I grew up appalled at the concept of ‘manifest destiny’ though simultaneously I knew, and was proud of, my ancestors who pioneered homesteads on the great prairies of Saskatchewan at the turn into the 20th century. The Anabaptists always sequestered themselves apart from the state, but they weren’t averse to land exploitation schemes, and my grandparents were delighted to embark on tilling the prairie around Kindersley, Saskatchewan. Not so good for the buffalos then, let alone the indigenous people, the First Nations, who were themselves unwillingly sequestered into reservations with the poorest land.
Nor certainly not neglecting an appreciation of the environmental impact of the exploitation of the fertile prairies, which once tilled, gave up their soil in great dust storms that contributed to the most salient images we have of the Great Depression of the 1930s. Well. Within all that context, how dare I, I wonder, pause to reflect on my family heritage? But no doubt, some decades hence, our children and theirs will ponder how we could have continued to use oil-based central heating plants when we had the land resource to invest in ground-based heat exchange. Not sufficient capital is one reason, but we could be amortising the investment, of course.
So I’m not getting very far, thinking these things during the so-called ‘negotiation days’ of COP26, after the world’s leaders have returned to their own countries. But I wanted to ruminate on family heritage, and with these caveats, perhaps I can.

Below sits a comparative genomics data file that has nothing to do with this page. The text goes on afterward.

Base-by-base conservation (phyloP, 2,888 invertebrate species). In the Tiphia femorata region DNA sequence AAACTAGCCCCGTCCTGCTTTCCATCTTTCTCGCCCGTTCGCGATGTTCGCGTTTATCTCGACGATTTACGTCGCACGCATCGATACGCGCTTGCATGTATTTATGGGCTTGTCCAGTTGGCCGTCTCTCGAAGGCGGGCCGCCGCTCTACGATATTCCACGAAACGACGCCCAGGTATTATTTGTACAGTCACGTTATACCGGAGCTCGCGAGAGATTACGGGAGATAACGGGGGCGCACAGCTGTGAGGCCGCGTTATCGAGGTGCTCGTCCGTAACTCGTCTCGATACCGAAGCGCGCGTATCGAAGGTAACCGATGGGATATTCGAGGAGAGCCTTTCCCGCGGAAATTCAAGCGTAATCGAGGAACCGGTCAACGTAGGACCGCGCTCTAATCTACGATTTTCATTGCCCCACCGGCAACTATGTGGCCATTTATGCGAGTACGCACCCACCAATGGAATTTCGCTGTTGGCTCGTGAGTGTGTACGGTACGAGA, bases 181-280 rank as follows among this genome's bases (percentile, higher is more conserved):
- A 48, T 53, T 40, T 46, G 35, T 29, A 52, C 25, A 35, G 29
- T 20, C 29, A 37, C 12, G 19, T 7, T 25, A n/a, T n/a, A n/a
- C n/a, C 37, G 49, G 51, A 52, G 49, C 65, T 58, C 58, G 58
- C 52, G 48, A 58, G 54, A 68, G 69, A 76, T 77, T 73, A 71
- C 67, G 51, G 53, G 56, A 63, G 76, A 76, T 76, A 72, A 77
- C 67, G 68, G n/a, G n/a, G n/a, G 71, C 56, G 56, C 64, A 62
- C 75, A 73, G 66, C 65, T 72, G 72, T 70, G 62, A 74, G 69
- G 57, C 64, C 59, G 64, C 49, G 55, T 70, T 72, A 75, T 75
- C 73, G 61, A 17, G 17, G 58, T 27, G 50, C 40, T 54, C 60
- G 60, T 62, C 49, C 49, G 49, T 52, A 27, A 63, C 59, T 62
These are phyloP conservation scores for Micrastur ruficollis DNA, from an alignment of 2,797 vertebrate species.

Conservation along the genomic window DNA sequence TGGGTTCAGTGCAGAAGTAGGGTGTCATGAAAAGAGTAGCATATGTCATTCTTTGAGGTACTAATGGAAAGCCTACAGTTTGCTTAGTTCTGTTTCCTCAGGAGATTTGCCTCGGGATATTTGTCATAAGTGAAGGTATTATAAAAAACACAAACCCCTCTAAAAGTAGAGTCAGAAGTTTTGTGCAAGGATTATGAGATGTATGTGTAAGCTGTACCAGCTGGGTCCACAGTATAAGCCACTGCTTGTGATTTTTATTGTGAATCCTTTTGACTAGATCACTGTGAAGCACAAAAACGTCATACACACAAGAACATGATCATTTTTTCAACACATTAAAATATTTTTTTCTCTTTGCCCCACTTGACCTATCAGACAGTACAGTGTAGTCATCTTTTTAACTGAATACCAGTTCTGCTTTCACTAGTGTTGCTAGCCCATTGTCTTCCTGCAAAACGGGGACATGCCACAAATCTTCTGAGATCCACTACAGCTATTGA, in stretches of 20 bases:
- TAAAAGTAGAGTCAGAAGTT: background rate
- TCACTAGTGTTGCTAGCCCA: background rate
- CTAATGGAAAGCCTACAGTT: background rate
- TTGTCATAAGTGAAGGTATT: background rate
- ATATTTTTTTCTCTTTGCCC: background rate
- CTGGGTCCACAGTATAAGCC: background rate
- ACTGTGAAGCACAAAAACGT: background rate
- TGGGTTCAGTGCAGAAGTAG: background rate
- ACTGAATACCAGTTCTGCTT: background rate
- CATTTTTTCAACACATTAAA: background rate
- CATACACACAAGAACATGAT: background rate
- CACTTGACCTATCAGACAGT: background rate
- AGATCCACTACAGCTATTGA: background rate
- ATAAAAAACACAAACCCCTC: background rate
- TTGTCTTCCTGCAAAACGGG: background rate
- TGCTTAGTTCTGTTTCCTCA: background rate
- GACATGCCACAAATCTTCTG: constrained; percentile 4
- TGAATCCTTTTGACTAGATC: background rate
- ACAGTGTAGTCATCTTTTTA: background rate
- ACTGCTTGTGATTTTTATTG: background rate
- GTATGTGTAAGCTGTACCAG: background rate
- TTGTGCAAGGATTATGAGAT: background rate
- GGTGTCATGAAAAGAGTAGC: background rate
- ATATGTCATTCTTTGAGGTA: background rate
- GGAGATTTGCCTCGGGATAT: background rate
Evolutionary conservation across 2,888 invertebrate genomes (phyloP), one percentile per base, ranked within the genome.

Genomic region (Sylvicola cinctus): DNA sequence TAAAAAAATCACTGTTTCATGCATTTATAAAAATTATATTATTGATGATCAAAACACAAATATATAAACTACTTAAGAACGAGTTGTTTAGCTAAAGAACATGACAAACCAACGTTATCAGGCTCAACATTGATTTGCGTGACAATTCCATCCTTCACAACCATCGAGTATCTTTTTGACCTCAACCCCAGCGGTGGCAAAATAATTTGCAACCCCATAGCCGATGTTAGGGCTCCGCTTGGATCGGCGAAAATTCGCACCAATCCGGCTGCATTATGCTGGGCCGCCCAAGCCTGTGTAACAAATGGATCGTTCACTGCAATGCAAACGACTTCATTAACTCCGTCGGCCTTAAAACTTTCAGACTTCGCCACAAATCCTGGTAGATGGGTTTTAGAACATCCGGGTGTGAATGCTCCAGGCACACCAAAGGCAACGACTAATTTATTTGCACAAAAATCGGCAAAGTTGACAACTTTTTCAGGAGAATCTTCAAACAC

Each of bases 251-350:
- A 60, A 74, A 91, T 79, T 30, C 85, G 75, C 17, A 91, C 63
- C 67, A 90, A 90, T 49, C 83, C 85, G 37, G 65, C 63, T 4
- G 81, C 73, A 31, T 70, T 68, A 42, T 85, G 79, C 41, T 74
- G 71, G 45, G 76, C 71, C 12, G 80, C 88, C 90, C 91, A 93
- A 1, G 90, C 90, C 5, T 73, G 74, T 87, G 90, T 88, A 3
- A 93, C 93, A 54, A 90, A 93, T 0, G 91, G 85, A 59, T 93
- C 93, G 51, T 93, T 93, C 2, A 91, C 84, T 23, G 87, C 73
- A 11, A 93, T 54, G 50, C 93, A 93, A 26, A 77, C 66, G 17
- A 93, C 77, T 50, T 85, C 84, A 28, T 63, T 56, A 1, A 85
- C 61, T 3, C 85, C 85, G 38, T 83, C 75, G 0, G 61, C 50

I used this photograph, at any rate, as a co-stimulus to this month’s VisualVerse.org stimulus (November 2021), a contemporary painting of two young girls looking out of the frame at something, while a cat does its own thing looking the other way beneath the counter. The attire of the young women is very reminiscent of that worn by traditional Anabaptists (Mennonites, Hutterites, Amish, Brethren), and so I thought of my forbears who wore these sorts of garments. Because I was so surprised at the reveal of a vibrant young woman astride her horse, out on the desolate prairie, when I’d only ever known her as an ageing, stroke-ridden invalid, I had this image in mind as I contemplated the two young ones. The story that developed spoke of the end of innocence.
I wanted to explore the concept that this end doesn’t necessarily have to involve the sort of besmirching we’ve come to expect. That sense of a rude awakening to the baser desires of human flesh. But an awakening into the demands and responsibilities of adulthood, that might just possibly have been a much beloved rite of passage, slightly frightening, but grasped with good cheer, at a salient, remarkable point in one’s odyssey of growing up. And then I gave my grandmother’s name to the narrator of my little 499 word story, written within an hour as per the guidelines of the VisualVerse.org site.
It was a delight to appreciate the sense of a living grandmother, of her vibrant life, which eventually, by 1929, gave birth to my father, and thereby, on to 1952, to me. I’d like to think that my story of the end of innocence does some justice to her difficult life, as she grew up into adulthood, as the 1890s turned into the new century.